Conservatives can offer an alternative vision.  Rather than rewriting everyone’s employment contract, conservatives should focus assistance on those who truly struggle due to the lack of paid leave benefits.  Using the Earned Income Tax Credit (EITC) as a model, they can develop need-based assistance programs for low-wage workers, which can provide economic support but that won’t destroy their job opportunities in the process.

Conservatives can also focus on the need to provide additional tax relief and support for families broadly.  Democrats want government to provide more funding for daycare, but ignore the preferences of parents who overwhelming favor family-care or small, home-based care arrangements over institutional child centers.  Such government subsidies don’t just provide financial assistance to those choosing institutional childcare; they can change the calculous for other families.  It’s much harder to ask Grandma to watch the baby when there’s a free daycare center available, even if you think that junior is better off when watched by a loved one.  Stay-at-home moms may believe they are adding value to their family by providing a loving environment, but it becomes harder to justify forgoing an extra income if they can be costless replaced by the government-subsidized daycare system.

Government shouldn’t be in the business of skewing parents’ childrearing choices.  Conservatives should offer a plan to consolidate government programs that provide relief for subsets of parents (either through tax deduction or direct spending), and redirect those resources to expand the child tax credit.  That would help all parents, regardless of the choices they make about how to care for their children.

Similarly conservatives should expose how progressive proposals for “equal pay” are really just empty rhetoric and an excuse to create more bureaucratic red tape and line the pockets of trial lawyers.  They should explain that such government meddling is the enemy of job creation.  Does anyone believe that the real key to for job creation and improving women’s job prospects is more lawsuits?  More bureaucrats?  Yet that’s all that proposals such as the so-called “Paycheck Fairness Act” offer, and conservatives should make sure the public knows it.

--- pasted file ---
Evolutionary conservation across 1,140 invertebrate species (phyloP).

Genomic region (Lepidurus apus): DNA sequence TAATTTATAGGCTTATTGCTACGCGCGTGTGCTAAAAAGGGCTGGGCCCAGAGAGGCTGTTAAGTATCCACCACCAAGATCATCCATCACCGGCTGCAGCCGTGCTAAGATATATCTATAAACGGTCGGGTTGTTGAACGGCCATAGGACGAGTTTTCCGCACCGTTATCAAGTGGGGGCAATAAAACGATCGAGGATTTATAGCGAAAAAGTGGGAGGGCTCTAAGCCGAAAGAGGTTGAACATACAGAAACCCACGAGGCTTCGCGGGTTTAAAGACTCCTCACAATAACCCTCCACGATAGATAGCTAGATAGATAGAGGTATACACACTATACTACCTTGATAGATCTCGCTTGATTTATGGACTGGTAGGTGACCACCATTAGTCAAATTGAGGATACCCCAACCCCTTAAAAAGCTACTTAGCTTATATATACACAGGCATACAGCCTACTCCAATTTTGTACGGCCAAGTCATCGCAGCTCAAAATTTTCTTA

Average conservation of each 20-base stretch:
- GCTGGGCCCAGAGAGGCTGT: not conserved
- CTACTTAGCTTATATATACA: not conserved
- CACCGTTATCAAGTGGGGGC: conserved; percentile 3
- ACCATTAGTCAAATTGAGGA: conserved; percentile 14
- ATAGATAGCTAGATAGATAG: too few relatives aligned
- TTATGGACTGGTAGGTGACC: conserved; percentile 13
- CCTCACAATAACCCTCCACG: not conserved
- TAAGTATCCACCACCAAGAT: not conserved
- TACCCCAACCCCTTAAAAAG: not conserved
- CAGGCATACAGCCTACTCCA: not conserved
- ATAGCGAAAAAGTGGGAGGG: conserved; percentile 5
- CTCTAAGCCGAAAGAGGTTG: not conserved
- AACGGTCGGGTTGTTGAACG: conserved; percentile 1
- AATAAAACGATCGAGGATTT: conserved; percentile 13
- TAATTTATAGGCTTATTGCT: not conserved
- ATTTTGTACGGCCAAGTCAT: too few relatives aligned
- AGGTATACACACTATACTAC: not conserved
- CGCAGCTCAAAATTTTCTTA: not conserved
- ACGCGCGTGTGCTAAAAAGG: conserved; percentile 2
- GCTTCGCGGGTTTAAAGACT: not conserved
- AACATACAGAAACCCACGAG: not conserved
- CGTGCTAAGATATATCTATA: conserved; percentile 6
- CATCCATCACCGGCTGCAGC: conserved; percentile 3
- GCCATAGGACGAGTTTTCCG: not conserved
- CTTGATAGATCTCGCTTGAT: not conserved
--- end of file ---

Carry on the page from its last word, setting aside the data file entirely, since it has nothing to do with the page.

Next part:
The Democrats’ “Agenda for Women” is simply another exercise in expanding government, from more workplace regulations to gigantic new entitlement programs.  Republicans can explain to voters that their opposition to this plan isn’t a “War on Women;” it’s a call for common sense and to recognize that bigger government isn’t the answer and is in fact the enemy of job creation. Conservatives can look to a new book released by the YG Network, “Room to Grow: Conservative Reforms for a Limited Government and a Thriving Middle Class,” for more positive solutions that will grow the economy and truly help Americans.

Rather than feeling doomed by political tactics like the “War on Women” campaign smear, Conservatives should approach these conversations with confidence:  They have a better vision for the future, and can offer women far better solutions than their opponents.  Now, it’s time to make that case.

Carrie Lukas is the managing director of the Independent Women’s Forum, and a chapter contributor to the YG Network’s new book “Room to Grow: Conservative Reforms for a Limited Government and a Thriving Middle Class.”